Bon Appetit!

This post is linked to Food Renegade’s Fight Back Fridays!

Stay Hydrated

Stay Hydrated (Smoothie)

Long days, bright sun, a million activities, hard workouts… let’s all stay hydrated!

With store-bought sodas, juice, sports drinks all containing too much sugar and chemical additives, and water sometimes not enough or just a little too dull, here’s a round-up of clean beverages I’ve put together to keep us happy and hydrated.

“Vitamin Water” – My family (and friends) have been experimenting with making flavored water over the past few weeks by adding fruits and herbs to jugs of water and refrigerating over night. We learned the technique through a Facebook photo shared by a weight-loss program, and find the water refreshing. I’ve long been a fan of lemon, cucumber and mint in my water (makes me feel like I’m at a spa), but we’ve taken it to the next level with some more interesting combinations. Pineapple and mint, cantaloupe and cilantro, lemon and parsley have all been successes by adults and kids alike.


Here’s how to do it:  Chop up about a cup of fruit and a handful of fresh herbs. Place them in a gallon of water and refrigerate overnight. Strain out fruit and herbs (use them for a smoothie) and enjoy the fun and refreshing chilled water.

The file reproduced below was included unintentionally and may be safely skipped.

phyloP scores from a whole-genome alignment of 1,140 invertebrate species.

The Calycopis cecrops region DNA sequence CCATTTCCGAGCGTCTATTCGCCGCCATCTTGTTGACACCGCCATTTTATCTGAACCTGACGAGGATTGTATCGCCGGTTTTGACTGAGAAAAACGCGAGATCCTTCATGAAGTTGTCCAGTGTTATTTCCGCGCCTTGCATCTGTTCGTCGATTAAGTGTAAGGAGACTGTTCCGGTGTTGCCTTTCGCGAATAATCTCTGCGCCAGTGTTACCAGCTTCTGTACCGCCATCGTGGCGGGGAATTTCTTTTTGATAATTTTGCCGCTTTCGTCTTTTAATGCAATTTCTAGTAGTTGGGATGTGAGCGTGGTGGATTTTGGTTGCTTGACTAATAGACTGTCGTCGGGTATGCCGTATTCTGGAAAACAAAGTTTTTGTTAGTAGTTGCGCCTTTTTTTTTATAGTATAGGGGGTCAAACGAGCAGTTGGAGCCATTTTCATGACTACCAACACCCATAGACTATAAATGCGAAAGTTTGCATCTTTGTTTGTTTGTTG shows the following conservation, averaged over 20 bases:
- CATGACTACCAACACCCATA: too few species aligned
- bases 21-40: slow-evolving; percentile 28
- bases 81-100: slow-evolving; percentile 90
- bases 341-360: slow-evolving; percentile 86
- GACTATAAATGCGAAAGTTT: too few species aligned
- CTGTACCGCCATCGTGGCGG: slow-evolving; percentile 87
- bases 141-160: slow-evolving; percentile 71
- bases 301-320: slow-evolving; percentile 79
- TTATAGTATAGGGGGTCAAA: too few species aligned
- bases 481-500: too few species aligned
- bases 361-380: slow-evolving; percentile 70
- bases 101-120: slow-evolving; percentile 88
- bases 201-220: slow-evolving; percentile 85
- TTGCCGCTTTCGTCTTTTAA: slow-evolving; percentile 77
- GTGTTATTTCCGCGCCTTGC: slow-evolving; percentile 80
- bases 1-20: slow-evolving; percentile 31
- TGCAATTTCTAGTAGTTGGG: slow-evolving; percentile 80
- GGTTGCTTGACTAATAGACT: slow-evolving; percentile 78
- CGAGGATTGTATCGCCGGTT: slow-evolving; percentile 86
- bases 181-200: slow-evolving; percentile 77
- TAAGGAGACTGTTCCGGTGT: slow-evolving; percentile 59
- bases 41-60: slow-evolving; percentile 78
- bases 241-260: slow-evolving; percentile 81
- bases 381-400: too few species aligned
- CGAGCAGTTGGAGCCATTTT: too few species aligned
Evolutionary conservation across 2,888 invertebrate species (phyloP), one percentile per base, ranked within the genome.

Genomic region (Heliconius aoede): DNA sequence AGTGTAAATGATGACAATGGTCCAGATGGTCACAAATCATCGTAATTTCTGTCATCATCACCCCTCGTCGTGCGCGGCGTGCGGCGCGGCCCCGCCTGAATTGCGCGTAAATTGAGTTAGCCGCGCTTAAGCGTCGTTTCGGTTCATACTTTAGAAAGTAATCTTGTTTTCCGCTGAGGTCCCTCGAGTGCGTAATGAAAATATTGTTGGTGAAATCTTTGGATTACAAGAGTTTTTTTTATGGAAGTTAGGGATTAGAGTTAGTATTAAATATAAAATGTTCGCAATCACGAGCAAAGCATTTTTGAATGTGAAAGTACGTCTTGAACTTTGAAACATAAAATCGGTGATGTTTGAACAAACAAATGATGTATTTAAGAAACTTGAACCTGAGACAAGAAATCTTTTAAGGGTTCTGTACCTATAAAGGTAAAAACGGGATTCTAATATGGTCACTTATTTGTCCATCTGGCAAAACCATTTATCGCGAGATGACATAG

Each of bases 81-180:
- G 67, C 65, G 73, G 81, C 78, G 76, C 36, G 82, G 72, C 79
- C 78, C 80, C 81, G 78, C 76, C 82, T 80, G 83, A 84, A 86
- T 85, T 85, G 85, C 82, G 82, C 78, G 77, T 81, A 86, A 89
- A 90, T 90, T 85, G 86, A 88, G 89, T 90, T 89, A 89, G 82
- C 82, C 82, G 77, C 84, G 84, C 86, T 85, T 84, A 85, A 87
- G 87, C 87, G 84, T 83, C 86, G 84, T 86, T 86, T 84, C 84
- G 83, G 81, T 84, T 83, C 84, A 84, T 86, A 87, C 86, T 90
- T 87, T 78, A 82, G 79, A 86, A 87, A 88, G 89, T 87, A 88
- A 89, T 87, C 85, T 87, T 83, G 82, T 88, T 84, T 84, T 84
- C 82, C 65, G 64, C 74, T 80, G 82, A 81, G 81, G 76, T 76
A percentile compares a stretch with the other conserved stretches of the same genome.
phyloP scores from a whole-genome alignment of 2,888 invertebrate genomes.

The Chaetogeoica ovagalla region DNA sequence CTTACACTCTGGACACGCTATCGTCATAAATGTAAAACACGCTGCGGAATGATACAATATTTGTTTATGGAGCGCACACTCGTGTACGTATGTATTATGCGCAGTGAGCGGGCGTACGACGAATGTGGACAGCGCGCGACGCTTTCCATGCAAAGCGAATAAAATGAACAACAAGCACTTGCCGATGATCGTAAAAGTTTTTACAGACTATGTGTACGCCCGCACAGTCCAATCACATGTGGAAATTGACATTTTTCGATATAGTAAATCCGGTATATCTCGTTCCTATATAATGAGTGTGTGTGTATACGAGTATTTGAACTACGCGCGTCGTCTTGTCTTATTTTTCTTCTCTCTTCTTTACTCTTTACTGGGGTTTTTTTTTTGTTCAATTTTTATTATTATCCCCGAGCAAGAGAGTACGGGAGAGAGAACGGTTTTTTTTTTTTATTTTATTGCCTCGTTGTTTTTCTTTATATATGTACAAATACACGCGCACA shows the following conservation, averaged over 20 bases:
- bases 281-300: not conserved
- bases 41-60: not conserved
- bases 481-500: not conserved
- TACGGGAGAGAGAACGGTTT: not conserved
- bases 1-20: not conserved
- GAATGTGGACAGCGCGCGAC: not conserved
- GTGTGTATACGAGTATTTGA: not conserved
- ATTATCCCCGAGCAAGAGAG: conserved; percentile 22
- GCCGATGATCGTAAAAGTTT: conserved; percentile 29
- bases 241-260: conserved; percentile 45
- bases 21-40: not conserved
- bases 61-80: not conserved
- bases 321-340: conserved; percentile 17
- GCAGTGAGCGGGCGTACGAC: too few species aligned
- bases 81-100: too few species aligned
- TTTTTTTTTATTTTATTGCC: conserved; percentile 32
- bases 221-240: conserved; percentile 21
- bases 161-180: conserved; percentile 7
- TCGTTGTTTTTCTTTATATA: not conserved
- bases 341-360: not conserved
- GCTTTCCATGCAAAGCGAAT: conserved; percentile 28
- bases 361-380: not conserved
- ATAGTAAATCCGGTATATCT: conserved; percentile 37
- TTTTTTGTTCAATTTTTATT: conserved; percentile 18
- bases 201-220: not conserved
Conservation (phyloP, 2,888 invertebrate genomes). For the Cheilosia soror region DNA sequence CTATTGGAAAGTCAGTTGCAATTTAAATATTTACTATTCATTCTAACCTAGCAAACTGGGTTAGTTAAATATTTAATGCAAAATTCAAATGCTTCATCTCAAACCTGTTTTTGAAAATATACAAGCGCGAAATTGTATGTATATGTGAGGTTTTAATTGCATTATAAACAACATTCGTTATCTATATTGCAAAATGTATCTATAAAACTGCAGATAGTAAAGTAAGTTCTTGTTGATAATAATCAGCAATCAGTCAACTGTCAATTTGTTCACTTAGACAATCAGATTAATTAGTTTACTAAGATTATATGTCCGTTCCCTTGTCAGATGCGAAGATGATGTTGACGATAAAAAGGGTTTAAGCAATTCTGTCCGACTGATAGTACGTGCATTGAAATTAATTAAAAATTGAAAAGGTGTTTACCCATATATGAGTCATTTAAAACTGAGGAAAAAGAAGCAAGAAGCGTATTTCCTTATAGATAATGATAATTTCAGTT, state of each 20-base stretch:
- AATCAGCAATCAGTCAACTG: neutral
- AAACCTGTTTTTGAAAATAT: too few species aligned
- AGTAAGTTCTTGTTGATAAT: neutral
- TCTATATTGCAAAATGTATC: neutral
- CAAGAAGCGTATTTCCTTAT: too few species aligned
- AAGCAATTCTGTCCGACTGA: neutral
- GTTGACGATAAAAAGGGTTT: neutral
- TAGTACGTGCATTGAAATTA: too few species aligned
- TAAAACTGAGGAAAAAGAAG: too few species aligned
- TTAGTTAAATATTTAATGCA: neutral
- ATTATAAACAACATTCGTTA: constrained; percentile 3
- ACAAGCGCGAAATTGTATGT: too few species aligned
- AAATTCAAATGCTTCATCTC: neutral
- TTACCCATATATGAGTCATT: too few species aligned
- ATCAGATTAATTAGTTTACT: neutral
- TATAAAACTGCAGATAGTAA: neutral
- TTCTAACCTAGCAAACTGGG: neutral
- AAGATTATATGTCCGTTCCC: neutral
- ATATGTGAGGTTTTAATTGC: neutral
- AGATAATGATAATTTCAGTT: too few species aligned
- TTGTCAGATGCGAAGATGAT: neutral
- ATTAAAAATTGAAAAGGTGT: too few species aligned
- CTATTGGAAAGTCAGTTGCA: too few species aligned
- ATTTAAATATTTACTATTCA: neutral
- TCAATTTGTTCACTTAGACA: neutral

“Sports Drink” – Gatorade is not healthy! The ingredient list makes me cringe, but I know there is a need for a sports drink when working hard or long or in the heat. Here’s what I’m throwing together this summer for swim meets, yard work and hot yoga workouts – you know, when the sweat is about to flow!


Lemon-Orange “Aid”: Mix 2 cups coconut water, juice from a lemon and half an orange, 1T maple syrup (or honey), a pinch of salt. You can make it stronger or sweeter to your preference and dilute it with water and ice to what works best for you. I like to slice the other half of the orange into rounds and float them in the jar. The drink gets better after spending a night in the refrigerator.

“Recovery Drink” – My favorite new smoothie makes me so happy after a workout.  I can feel the yummy goodness building up my depleted muscles, supporting my gut, and refueling the system. And it’s delicious and filling. Boo-ya!!


Blend 1 ripe banana, 1 cup frozen fruit of your choice (I like an organic berry blend or an organic peach, mango, strawberry blend – both from Costco), 1/2 cup organic NOT sweetened Kefir, 1 1/2 cup organic coconut water. Makes two servings or about three cups.